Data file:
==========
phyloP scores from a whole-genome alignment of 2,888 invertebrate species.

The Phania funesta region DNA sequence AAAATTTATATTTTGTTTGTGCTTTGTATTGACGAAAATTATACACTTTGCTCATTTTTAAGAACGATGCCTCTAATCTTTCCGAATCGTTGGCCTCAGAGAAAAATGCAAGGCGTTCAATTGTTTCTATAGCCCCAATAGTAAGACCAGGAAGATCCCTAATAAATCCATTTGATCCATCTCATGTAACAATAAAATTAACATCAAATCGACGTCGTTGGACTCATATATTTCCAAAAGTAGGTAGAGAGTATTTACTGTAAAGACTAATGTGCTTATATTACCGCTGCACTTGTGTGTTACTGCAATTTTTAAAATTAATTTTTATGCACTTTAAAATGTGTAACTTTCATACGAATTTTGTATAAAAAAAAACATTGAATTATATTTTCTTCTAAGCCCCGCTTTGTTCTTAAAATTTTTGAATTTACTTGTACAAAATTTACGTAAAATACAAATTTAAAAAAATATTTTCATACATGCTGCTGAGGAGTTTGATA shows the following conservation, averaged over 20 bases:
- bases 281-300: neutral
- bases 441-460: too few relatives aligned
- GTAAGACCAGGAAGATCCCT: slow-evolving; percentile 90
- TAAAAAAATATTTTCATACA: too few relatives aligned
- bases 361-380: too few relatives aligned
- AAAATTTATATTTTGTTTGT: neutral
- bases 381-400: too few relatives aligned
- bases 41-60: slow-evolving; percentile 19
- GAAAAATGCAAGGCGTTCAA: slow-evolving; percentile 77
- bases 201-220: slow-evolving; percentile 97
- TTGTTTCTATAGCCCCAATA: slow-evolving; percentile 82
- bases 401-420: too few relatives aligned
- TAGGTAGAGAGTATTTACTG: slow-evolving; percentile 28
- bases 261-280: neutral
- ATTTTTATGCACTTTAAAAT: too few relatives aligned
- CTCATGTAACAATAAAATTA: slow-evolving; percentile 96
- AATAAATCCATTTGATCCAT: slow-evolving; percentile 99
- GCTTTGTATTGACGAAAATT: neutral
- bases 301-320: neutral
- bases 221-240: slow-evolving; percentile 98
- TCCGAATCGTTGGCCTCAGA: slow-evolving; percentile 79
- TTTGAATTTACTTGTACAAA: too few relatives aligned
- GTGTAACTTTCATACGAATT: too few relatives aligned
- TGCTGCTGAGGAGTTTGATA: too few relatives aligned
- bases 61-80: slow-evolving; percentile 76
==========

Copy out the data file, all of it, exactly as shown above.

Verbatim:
phyloP scores from a whole-genome alignment of 2,888 invertebrate species.

The Phania funesta region DNA sequence AAAATTTATATTTTGTTTGTGCTTTGTATTGACGAAAATTATACACTTTGCTCATTTTTAAGAACGATGCCTCTAATCTTTCCGAATCGTTGGCCTCAGAGAAAAATGCAAGGCGTTCAATTGTTTCTATAGCCCCAATAGTAAGACCAGGAAGATCCCTAATAAATCCATTTGATCCATCTCATGTAACAATAAAATTAACATCAAATCGACGTCGTTGGACTCATATATTTCCAAAAGTAGGTAGAGAGTATTTACTGTAAAGACTAATGTGCTTATATTACCGCTGCACTTGTGTGTTACTGCAATTTTTAAAATTAATTTTTATGCACTTTAAAATGTGTAACTTTCATACGAATTTTGTATAAAAAAAAACATTGAATTATATTTTCTTCTAAGCCCCGCTTTGTTCTTAAAATTTTTGAATTTACTTGTACAAAATTTACGTAAAATACAAATTTAAAAAAATATTTTCATACATGCTGCTGAGGAGTTTGATA shows the following conservation, averaged over 20 bases:
- bases 281-300: neutral
- bases 441-460: too few relatives aligned
- GTAAGACCAGGAAGATCCCT: slow-evolving; percentile 90
- TAAAAAAATATTTTCATACA: too few relatives aligned
- bases 361-380: too few relatives aligned
- AAAATTTATATTTTGTTTGT: neutral
- bases 381-400: too few relatives aligned
- bases 41-60: slow-evolving; percentile 19
- GAAAAATGCAAGGCGTTCAA: slow-evolving; percentile 77
- bases 201-220: slow-evolving; percentile 97
- TTGTTTCTATAGCCCCAATA: slow-evolving; percentile 82
- bases 401-420: too few relatives aligned
- TAGGTAGAGAGTATTTACTG: slow-evolving; percentile 28
- bases 261-280: neutral
- ATTTTTATGCACTTTAAAAT: too few relatives aligned
- CTCATGTAACAATAAAATTA: slow-evolving; percentile 96
- AATAAATCCATTTGATCCAT: slow-evolving; percentile 99
- GCTTTGTATTGACGAAAATT: neutral
- bases 301-320: neutral
- bases 221-240: slow-evolving; percentile 98
- TCCGAATCGTTGGCCTCAGA: slow-evolving; percentile 79
- TTTGAATTTACTTGTACAAA: too few relatives aligned
- GTGTAACTTTCATACGAATT: too few relatives aligned
- TGCTGCTGAGGAGTTTGATA: too few relatives aligned
- bases 61-80: slow-evolving; percentile 76